Physiotherapy was put on hold, and has been there ever since. I don’t know that I’ll ever return to it, but I learned a lot about physiology and how systems work, and have maintained that interest, in various ways, ever since. In 1995, Anita and I decided to go our separate ways. I teamed up with Kerri Pottharst, one of our best-ever indoor volleyballers, who took up beachvolleyball to prolong her career (after a bad knee injury). In August 1995, we made a breakthrough: in Portugal, we had our first top-four finish on the world tour. It was an eye-opener because, for the first time, we realised that, as a team, we might just have what it took. But we needed a coach. We literally flew straight to the shores of California, in search of the next piece in the puzzle. We interviewed about six coaches, telling them they had two hours to teach us everything they knew about the sport. By the time we left to come home, we had chosen Steve Anderson, who impressed us with his approach to the game and his teaching methods.
We immediately began to make an impact. By the end of 1995, we were number one on the Australian circuit, and were giving a few international sides quite a shake. The Olympic dream was looking good. We easily gained selection for the Games in early 1996, and we just couldn’t wait to get there. Everyone back home was excited by our opportunity to represent Australia, and we were surrounded by encouraging and loving friends and family. Everything seemed to be falling into place. We had had a dream run, and experienced little adversity, even though we were yet to win an international tournament. At least we had beaten some of the world’s best teams along the way.
Atlanta came around quickly. At the age of 21, I was barely prepared for the intensity and the incredible sense of occasion. Here we were, exponents of a new sport at the Games, and rubbing shoulders with Kieren Perkins, Sam Riley, Susie O’Neill, and the Awesome Foursome. It was inspiring to hear people such as the great Herb Elliott and Laurie Lawrence address the team. At the time, as they talked about fear, doubt, pressure, hunger, as well as personal growth through hardship, obstacles, difficulties, and challenges, I thought I understood exactly what they meant. But as I said, I was yet to experience any real adversity.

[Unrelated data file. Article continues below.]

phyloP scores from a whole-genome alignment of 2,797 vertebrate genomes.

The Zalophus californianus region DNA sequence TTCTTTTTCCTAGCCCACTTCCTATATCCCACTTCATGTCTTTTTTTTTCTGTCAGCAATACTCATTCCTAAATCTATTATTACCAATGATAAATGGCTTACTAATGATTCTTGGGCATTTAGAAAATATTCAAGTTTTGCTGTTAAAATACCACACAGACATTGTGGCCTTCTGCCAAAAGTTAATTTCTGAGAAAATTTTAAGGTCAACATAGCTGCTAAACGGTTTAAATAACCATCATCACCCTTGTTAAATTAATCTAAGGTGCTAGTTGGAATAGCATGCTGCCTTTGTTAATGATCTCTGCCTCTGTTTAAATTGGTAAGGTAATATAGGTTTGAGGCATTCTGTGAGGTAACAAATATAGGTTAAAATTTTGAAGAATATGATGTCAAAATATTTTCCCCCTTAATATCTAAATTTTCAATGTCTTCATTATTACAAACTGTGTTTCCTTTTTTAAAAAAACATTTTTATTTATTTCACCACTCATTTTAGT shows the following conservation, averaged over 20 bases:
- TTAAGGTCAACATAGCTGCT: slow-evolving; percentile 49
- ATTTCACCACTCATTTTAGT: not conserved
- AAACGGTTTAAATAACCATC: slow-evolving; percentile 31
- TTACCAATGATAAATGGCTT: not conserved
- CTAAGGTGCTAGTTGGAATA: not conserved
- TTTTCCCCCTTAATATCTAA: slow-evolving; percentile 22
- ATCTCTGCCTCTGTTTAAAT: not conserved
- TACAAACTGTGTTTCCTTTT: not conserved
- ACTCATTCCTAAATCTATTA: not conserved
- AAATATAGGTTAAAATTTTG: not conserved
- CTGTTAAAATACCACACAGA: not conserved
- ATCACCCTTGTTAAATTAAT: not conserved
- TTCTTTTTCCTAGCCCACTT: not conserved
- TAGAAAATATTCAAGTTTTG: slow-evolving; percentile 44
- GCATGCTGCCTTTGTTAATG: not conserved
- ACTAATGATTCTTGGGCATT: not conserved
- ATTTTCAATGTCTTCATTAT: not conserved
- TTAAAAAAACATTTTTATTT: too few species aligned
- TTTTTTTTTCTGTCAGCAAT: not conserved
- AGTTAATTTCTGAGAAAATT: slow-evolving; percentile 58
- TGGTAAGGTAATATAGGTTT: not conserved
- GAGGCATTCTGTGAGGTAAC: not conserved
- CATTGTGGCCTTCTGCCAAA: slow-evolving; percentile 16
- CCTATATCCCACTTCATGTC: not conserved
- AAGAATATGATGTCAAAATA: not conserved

“Do not fear the winds of adversity. Remember, the kite rises against it rather than with it”
They advised us to welcome adversity, and uncertainty, and to thrive on them. They then told us to ask ourselves: “Why am I here?” I remember writing in my Atlanta diary, “I am here to win! Nothing less will cut it. ‘If you act the part, eventually you will become it”. All through our preparation for Atlanta, my self-talk was so positive. By the time we arrived, I was pumped and excited to be there. It all sounded so right at the time, and I felt I was on the right track. Here is a collection of quotes I wrote in my diary just before the Games began:
It all sounds so right, doesn’t it? And it is. But deep down, I’d begun to develop a powerful sense that something was missing, and I just couldn’t figure out what it was. In hindsight, all the positive self-talk was just surface chatter. My heart didn’t buy into any of it.
I just didn’t realise at the time that what I’d done very well was grasp the theory. What I probably needed to understand better was that the learning we do is only true learning when it’s implemented. And that meant I still had to experience, first hand, a lot of the ‘fear, doubt, pressure, hunger, hardship, obstacles, difficulties and challenges’ that Herb and Laurie told us about.
There’s a telling entry in my diary back then, in amongst all the positive stuff. It was just before we entered the Olympic Village when I wrote: “physically not working too hard but the mind is working overtime to stay positive”. I then went on to write how I deserve to win gold, and that this was our opportunity to execute, execute, execute! But that little emotional detour revealed a lot about where I was really at. I thought that, if I could keep telling myself I was motivated, it would come.